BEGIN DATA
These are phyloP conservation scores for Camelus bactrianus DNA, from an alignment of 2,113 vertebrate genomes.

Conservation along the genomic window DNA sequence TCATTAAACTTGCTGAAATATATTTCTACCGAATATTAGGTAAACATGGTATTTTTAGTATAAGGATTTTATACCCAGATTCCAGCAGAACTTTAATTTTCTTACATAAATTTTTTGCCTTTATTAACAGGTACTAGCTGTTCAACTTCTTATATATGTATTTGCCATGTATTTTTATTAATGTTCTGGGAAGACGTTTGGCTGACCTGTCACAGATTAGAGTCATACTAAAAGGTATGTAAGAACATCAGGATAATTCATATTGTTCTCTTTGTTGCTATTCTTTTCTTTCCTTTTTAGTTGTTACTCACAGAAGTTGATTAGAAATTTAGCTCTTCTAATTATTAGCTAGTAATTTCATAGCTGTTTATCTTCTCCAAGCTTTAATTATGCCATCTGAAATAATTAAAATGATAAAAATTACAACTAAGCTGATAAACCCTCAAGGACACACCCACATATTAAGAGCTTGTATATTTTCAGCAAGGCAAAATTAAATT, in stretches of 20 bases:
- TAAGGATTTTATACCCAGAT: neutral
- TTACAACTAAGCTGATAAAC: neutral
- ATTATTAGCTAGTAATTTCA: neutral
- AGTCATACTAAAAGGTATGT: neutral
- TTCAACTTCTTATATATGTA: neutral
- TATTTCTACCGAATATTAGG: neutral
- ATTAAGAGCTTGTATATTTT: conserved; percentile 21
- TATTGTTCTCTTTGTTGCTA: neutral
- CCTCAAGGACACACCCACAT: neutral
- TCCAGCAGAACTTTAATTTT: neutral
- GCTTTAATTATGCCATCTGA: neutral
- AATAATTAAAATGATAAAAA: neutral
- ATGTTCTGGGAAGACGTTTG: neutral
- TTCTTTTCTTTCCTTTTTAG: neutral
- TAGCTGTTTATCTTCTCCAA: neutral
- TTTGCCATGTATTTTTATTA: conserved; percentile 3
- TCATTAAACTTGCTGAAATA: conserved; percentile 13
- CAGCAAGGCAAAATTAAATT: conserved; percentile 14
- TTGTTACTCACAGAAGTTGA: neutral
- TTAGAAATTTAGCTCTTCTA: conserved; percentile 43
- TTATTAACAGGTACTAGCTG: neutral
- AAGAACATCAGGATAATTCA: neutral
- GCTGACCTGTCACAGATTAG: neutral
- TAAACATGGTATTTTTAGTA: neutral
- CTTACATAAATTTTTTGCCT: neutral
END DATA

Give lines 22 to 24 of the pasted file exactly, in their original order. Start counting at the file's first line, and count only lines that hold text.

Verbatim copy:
- TTAGAAATTTAGCTCTTCTA: conserved; percentile 43
- TTATTAACAGGTACTAGCTG: neutral
- AAGAACATCAGGATAATTCA: neutral